South Africa Officials Need ‘Lifestyle Audits’ to Detect Corruption

South Africa should more closely monitor the activities and financial dealings of senior civil servants if President Cyril Ramaphosa is to succeed in his battle to fight corruption, a National Treasury official said.

State employees with high levels of responsibility should be subjected to annual “lifestyle audits” to detect signs of corruption, according to Ismail Momoniat, a deputy director-general at the Treasury. The government should also be aware of details of senior workers’ bank accounts, he said at an anti-graft event in Johannesburg on Thursday.

“We need to have people who will ask questions, and without fear or favor,” he said. “The Treasury has lost a lot of people, but it can gain in capacity if the political will is there.”

Since December 2016, former President Jacob Zuma removed Pravin Gordhan as finance minister and Mcebisi Jonas his deputy. Lungisa Fuzile resigned as director-general and three deputy directors-general also left the Treasury.

 

Corruption Allegations

Momoniat, who is in charge of tax and financial-sector policy at the Treasury, said that over the course of Zuma’s rule the department had become powerless to investigate allegations of corruption. “If you did see anything, you would get fired if you acted,” he said. “You couldn’t act, as the managers at the top didn’t want to act.”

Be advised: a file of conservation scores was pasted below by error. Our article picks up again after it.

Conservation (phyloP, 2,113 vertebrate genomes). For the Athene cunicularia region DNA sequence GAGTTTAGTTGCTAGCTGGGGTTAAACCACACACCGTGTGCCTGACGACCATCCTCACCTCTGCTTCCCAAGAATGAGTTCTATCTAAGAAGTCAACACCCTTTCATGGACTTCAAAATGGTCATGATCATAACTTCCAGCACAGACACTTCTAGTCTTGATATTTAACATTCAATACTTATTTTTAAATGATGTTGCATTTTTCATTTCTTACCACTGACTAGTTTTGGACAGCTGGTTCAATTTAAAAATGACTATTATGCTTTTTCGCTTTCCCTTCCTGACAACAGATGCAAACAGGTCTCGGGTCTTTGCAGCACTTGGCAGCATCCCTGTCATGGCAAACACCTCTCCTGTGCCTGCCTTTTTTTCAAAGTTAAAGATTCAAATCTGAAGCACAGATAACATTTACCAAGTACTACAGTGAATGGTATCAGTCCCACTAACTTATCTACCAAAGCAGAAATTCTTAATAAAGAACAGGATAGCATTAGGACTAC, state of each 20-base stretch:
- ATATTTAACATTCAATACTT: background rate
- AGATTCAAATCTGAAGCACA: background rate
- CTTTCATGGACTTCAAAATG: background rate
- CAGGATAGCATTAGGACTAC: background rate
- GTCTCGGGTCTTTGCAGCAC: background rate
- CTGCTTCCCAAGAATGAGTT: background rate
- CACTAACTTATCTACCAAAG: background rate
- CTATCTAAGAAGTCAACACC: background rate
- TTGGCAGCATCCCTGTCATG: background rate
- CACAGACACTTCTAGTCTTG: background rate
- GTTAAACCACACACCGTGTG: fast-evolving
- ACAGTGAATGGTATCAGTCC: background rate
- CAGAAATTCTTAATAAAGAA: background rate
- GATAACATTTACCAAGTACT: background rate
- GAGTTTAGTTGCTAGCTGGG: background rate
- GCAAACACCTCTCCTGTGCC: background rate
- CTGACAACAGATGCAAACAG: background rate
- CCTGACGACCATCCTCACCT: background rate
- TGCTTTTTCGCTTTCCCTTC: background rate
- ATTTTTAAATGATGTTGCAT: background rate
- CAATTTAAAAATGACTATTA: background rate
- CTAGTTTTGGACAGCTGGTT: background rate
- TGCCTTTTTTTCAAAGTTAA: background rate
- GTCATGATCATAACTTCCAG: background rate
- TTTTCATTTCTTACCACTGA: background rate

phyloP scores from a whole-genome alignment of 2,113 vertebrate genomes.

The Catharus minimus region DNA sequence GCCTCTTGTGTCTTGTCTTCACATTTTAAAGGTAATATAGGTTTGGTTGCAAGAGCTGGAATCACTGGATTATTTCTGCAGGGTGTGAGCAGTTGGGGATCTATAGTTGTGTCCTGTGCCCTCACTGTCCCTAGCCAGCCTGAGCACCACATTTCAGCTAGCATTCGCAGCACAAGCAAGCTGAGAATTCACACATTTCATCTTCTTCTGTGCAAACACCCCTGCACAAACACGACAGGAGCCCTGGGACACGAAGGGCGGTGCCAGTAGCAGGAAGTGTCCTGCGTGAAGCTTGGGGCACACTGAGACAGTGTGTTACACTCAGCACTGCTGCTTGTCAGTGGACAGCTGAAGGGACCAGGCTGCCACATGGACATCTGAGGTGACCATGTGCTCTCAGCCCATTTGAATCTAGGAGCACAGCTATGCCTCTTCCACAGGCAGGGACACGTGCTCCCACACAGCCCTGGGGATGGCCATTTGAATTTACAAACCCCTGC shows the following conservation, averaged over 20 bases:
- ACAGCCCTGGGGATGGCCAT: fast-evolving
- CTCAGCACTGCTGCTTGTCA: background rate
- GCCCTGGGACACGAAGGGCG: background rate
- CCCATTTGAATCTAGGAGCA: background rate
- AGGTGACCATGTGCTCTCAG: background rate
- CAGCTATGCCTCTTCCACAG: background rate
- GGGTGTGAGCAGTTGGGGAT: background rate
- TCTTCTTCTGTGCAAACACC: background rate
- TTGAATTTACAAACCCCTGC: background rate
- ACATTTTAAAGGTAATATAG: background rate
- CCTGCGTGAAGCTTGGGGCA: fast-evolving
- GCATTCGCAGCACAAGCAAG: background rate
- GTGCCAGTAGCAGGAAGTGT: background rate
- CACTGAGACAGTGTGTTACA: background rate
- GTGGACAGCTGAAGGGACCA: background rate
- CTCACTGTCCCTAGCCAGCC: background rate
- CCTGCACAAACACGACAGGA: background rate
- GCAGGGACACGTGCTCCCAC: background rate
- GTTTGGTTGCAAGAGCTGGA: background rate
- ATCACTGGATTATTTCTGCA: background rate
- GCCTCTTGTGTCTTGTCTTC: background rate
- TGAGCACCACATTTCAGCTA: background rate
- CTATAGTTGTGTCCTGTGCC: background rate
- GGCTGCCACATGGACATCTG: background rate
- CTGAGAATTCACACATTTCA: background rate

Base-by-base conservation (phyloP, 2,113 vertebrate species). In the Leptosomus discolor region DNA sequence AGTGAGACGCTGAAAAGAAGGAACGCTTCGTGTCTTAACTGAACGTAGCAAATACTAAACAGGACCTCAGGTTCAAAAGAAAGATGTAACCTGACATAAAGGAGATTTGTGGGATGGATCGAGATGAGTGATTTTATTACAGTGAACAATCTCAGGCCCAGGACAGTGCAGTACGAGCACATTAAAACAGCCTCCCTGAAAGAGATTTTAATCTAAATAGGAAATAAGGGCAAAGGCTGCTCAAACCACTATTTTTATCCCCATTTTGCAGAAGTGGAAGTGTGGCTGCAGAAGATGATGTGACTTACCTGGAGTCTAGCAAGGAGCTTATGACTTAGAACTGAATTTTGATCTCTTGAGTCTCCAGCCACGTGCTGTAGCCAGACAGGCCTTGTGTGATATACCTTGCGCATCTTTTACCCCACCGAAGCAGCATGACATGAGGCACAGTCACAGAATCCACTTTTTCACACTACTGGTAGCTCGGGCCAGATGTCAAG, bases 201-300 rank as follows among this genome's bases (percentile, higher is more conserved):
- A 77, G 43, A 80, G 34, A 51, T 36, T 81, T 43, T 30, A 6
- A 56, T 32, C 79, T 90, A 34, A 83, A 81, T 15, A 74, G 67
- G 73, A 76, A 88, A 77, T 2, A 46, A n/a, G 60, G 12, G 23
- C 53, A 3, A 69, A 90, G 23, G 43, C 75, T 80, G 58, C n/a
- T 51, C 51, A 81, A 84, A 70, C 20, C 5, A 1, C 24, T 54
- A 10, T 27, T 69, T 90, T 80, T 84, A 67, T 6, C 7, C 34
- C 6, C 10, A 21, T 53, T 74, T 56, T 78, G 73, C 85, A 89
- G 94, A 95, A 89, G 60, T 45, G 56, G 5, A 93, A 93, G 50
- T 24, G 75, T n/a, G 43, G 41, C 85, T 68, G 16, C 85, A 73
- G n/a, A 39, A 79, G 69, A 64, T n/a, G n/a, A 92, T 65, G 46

His comments came hours after Ramaphosa was sworn in on Thursday following Zuma’s resignation the previous evening, which ended a nine-year tenure riddled with corruption scandals. The president has pledged to tackle endemic government graft, including so-called “state capture,” or the collusion by state officials with outside business interests to loot cash from institutions and influence appointments.

Gupta Arrests

A special police unit known as the Hawks has moved to arrest members of the Gupta family, who are accused of using their relationship with Zuma and one of his sons to win lucrative state contracts and influence the appointment of cabinet ministers. They and the Zumas deny wrongdoing.

Momoniat was speaking at the event chaired by Peter Hain, the former U.K. cabinet minister who has campaigned against corruption in South Africa, the country of his birth. Now that Ramaphosa is president, there might be more scope for the Treasury to help in ongoing investigations into international companies linked to the Guptas, Hain said. KPMG LLP, Mckinsey & Co Inc., SAP SE, HSBC Holdings Plc and Standard Chartered Plc have all been scrutinized for work done for the family.

“Treasury should put out an order on foreign governments, regulators and banks to get the information they need,” he said.

— With assistance by Arabile Gumede

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